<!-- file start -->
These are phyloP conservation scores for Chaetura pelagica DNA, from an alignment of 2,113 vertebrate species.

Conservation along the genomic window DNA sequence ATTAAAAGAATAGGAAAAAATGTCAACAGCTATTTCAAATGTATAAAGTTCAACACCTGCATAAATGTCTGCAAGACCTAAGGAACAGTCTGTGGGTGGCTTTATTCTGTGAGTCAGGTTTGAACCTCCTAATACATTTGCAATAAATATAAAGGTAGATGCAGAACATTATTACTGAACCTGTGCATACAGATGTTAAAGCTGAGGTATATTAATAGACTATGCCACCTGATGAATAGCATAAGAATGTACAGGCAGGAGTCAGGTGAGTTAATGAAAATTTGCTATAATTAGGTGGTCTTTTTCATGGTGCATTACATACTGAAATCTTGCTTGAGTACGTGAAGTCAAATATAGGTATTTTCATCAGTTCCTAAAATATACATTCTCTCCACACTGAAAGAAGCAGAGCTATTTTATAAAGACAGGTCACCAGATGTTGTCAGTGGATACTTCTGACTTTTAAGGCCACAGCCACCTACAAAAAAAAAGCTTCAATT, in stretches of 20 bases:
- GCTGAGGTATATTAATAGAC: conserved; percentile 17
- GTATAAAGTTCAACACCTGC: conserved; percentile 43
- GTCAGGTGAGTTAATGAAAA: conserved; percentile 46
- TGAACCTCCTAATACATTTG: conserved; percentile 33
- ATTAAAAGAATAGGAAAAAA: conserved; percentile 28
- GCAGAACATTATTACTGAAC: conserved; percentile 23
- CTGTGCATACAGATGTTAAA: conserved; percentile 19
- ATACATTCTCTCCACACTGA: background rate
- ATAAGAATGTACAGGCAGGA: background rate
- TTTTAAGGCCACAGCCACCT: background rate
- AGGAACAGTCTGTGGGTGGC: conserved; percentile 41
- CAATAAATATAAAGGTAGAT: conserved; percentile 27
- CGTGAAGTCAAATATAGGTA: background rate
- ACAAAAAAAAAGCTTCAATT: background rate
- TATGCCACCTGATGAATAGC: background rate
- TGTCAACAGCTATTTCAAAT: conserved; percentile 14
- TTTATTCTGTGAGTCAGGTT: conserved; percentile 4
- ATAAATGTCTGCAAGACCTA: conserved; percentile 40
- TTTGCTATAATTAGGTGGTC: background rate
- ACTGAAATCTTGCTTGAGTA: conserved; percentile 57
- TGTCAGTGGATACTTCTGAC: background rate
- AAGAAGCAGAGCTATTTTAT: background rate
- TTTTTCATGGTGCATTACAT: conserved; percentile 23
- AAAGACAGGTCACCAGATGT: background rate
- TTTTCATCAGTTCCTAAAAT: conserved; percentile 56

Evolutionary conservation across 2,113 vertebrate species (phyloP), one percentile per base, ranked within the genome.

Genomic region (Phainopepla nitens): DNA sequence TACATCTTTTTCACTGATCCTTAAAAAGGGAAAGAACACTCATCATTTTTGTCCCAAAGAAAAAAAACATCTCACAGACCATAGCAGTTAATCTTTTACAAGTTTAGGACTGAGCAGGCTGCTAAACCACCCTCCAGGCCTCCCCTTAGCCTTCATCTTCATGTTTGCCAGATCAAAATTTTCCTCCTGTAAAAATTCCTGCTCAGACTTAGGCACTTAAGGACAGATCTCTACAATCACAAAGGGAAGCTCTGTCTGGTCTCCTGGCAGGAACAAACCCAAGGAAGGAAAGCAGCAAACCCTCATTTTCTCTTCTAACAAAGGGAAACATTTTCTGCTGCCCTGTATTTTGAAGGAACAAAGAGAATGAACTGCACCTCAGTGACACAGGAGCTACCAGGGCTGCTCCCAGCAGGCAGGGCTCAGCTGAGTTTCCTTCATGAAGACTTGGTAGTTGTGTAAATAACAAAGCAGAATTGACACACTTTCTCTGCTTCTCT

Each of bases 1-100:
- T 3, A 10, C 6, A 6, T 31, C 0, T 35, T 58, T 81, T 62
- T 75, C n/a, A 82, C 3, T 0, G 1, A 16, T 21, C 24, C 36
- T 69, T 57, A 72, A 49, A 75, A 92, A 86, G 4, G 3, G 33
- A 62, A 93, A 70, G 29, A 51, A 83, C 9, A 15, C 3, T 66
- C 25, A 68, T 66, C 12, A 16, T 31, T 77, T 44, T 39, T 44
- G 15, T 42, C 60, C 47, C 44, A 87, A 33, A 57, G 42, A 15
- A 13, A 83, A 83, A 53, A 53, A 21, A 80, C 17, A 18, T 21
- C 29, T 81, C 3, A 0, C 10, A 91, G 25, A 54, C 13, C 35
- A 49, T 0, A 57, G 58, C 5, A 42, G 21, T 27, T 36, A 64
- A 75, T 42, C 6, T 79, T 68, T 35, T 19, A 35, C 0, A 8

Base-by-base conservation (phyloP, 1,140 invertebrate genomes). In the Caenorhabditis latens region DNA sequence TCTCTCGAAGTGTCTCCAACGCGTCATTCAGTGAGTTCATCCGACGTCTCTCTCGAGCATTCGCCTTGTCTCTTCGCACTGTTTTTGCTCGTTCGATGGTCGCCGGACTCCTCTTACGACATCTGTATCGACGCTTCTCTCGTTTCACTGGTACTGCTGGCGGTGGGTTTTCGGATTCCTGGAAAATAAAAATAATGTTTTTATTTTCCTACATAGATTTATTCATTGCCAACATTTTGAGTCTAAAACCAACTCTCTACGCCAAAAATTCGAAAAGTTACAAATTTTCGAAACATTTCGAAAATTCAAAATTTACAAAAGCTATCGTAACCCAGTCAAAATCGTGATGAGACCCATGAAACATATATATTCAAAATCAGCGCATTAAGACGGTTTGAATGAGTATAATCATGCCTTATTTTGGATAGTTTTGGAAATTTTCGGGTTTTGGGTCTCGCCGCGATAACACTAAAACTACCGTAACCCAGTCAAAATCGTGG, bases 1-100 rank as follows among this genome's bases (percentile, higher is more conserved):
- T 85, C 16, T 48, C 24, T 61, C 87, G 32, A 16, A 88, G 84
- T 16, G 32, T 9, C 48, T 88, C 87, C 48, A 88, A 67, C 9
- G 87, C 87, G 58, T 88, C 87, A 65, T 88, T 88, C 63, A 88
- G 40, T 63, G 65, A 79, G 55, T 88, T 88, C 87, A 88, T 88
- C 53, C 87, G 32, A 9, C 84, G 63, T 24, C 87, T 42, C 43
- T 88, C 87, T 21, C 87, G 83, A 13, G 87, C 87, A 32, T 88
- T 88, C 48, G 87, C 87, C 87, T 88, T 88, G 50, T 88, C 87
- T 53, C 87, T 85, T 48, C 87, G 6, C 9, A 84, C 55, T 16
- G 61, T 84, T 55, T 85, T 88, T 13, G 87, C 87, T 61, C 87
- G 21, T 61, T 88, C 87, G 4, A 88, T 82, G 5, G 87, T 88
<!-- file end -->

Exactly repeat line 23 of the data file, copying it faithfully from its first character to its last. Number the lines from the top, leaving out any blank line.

- TGTCAGTGGATACTTCTGAC: background rate